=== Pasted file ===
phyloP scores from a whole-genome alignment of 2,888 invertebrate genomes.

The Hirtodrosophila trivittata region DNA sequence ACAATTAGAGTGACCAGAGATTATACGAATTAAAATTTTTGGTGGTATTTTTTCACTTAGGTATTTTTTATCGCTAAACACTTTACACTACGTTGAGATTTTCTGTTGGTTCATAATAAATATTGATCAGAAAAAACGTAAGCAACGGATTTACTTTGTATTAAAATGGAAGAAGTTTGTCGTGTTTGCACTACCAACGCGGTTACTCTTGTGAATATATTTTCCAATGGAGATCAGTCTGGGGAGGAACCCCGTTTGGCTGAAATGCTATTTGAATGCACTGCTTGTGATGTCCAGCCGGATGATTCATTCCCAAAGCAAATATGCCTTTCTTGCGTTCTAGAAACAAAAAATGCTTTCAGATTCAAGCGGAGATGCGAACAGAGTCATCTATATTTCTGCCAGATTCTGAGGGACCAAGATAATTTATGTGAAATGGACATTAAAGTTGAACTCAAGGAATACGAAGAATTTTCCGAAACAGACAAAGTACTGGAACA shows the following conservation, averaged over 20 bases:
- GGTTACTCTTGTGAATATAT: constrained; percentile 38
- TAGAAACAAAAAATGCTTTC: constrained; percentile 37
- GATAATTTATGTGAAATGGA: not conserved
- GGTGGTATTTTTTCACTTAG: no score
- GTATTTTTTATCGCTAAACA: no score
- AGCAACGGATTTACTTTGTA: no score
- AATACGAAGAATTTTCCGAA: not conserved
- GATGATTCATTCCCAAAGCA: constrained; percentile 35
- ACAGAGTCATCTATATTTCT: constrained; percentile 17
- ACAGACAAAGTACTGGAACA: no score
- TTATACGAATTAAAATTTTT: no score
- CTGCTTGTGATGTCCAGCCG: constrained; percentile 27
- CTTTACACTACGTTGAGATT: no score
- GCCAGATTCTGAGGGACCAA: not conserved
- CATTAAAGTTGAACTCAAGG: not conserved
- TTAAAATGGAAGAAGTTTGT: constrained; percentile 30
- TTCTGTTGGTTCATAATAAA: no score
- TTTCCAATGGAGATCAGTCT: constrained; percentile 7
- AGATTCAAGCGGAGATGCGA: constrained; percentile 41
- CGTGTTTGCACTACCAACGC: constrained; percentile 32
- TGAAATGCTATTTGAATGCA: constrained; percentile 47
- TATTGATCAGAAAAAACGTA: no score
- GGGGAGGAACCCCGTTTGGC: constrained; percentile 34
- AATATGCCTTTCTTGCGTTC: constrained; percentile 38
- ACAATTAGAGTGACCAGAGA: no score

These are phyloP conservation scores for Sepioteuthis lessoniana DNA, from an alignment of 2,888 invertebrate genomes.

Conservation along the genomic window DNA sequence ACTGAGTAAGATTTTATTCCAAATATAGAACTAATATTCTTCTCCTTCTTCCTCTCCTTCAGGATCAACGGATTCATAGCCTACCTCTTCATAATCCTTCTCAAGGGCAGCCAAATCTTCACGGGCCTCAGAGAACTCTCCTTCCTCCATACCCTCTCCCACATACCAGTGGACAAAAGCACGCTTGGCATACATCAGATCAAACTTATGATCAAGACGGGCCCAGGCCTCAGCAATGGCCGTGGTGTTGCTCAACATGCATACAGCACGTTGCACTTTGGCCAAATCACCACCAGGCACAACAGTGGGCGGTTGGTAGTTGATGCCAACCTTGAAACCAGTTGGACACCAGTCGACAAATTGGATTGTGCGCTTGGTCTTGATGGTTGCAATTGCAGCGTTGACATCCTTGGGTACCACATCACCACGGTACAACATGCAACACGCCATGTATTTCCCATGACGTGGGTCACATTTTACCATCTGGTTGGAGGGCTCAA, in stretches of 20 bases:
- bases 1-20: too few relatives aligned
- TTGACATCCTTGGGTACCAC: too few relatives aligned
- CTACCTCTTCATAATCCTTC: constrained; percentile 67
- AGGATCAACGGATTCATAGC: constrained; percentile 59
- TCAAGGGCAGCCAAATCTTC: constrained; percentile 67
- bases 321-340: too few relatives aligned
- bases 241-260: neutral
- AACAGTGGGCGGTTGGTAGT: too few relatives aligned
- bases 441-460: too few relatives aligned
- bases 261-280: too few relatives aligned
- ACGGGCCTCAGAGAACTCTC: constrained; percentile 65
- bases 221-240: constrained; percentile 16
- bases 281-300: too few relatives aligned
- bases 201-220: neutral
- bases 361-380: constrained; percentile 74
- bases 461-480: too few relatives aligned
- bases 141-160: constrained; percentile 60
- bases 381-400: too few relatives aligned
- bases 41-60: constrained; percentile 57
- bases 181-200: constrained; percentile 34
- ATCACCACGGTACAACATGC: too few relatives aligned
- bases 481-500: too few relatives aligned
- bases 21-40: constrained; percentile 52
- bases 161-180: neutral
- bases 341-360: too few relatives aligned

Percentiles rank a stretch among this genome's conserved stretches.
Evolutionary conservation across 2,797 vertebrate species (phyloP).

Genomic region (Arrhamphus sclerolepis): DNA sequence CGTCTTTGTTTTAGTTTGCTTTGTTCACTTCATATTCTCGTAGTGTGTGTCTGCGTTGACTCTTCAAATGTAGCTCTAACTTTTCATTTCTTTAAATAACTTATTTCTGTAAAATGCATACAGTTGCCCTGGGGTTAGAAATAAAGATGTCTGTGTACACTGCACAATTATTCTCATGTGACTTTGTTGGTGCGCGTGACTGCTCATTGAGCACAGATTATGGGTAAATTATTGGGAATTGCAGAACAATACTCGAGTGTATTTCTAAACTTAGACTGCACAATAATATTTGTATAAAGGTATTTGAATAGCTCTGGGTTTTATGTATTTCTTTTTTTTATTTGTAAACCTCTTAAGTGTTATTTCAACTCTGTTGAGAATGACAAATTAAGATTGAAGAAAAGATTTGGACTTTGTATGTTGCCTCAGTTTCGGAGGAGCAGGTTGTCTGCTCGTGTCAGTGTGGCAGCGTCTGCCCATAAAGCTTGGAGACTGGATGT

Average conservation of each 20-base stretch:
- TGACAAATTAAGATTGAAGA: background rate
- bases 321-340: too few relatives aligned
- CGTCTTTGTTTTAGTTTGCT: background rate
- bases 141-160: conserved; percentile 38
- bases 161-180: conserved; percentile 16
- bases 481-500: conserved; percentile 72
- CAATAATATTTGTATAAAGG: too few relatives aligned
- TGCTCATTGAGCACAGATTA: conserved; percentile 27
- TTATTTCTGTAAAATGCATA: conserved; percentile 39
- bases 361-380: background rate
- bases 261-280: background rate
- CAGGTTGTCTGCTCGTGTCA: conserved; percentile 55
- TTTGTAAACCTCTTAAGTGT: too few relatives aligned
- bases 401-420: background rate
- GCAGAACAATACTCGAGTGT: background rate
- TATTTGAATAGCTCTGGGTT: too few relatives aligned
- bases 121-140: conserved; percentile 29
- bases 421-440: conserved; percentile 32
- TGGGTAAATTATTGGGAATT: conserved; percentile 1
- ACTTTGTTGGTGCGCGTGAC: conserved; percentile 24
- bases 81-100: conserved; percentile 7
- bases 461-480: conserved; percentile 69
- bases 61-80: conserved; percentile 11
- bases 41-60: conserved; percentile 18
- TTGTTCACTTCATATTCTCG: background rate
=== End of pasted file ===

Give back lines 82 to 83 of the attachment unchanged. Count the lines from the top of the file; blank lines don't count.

- bases 41-60: conserved; percentile 18
- TTGTTCACTTCATATTCTCG: background rate